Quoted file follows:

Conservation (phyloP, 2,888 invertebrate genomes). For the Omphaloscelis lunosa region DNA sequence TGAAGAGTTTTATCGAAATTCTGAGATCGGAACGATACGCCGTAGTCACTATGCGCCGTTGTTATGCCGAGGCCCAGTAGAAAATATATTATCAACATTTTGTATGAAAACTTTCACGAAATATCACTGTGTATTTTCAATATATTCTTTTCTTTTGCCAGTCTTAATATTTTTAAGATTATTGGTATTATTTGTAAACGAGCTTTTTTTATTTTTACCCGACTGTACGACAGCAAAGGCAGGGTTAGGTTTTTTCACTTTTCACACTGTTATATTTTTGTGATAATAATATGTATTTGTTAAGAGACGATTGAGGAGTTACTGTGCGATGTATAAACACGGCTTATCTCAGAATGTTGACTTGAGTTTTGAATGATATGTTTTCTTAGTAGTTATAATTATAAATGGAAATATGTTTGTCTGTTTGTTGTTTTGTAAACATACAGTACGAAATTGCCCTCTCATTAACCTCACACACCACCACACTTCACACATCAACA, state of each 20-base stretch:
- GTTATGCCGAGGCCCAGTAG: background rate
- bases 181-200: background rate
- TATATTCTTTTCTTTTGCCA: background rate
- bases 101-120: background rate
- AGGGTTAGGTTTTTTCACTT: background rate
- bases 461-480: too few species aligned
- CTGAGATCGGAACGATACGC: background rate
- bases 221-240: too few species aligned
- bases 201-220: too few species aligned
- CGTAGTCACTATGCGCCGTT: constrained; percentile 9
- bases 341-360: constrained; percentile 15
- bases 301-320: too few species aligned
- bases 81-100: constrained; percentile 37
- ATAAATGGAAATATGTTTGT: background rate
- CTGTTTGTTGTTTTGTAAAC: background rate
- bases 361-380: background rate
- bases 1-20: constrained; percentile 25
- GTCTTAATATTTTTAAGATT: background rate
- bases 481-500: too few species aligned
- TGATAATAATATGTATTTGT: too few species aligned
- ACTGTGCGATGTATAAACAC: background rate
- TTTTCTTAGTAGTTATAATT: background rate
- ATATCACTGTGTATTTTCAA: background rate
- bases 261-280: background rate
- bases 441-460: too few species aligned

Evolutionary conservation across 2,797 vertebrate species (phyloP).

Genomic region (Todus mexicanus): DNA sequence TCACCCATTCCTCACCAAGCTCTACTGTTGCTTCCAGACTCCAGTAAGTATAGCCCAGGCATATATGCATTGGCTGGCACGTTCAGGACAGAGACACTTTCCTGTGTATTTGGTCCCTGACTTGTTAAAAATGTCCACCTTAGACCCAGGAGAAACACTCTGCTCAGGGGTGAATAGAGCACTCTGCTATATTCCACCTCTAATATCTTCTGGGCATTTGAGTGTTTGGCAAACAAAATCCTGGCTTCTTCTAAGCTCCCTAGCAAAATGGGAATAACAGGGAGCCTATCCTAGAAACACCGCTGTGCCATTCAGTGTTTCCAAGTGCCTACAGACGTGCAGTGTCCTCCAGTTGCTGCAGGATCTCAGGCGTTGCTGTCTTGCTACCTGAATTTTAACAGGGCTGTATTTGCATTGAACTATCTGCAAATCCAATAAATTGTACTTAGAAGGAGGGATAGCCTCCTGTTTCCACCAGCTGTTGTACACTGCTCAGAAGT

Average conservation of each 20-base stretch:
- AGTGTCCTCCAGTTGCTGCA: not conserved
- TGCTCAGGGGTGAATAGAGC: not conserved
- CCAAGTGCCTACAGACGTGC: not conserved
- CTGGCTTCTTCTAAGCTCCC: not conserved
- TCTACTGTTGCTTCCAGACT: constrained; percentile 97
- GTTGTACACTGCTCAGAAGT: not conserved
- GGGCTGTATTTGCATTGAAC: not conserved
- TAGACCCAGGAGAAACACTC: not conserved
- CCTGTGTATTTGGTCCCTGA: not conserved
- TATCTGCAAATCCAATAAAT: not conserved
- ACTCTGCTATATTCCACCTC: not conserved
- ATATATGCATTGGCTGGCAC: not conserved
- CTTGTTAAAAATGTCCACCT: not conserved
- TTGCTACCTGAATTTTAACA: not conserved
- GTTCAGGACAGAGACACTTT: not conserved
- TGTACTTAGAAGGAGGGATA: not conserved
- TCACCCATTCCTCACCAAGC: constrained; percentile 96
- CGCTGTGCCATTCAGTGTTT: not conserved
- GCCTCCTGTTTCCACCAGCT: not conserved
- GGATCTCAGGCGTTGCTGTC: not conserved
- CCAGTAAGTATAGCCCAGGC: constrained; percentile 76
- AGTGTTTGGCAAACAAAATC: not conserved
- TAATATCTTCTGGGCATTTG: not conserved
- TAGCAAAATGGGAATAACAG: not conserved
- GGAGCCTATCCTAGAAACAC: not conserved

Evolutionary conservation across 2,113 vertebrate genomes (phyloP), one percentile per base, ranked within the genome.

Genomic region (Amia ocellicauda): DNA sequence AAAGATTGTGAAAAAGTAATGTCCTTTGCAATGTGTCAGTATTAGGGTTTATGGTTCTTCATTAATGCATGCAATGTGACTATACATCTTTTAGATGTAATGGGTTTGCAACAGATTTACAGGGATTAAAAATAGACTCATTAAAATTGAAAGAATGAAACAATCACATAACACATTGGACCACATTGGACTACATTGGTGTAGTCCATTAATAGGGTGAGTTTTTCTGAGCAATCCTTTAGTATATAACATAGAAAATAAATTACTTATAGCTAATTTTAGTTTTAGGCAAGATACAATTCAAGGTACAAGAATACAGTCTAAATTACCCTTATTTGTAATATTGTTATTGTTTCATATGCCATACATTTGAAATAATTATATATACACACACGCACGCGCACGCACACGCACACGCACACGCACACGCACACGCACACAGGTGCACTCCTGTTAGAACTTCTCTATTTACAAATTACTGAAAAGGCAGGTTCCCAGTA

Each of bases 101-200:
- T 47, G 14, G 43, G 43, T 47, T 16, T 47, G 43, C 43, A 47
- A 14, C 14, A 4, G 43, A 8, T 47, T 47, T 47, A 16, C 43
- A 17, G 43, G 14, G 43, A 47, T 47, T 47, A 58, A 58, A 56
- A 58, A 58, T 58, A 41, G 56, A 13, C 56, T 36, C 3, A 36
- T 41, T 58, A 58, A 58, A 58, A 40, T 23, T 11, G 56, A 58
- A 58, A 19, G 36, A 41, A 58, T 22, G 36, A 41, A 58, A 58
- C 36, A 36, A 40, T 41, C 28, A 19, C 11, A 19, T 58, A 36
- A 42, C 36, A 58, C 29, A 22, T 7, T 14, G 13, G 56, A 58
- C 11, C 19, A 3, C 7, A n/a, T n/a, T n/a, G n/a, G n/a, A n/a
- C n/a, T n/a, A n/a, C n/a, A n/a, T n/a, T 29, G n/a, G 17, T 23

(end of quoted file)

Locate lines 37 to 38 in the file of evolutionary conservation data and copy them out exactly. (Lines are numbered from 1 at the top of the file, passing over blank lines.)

- TAGACCCAGGAGAAACACTC: not conserved
- CCTGTGTATTTGGTCCCTGA: not conserved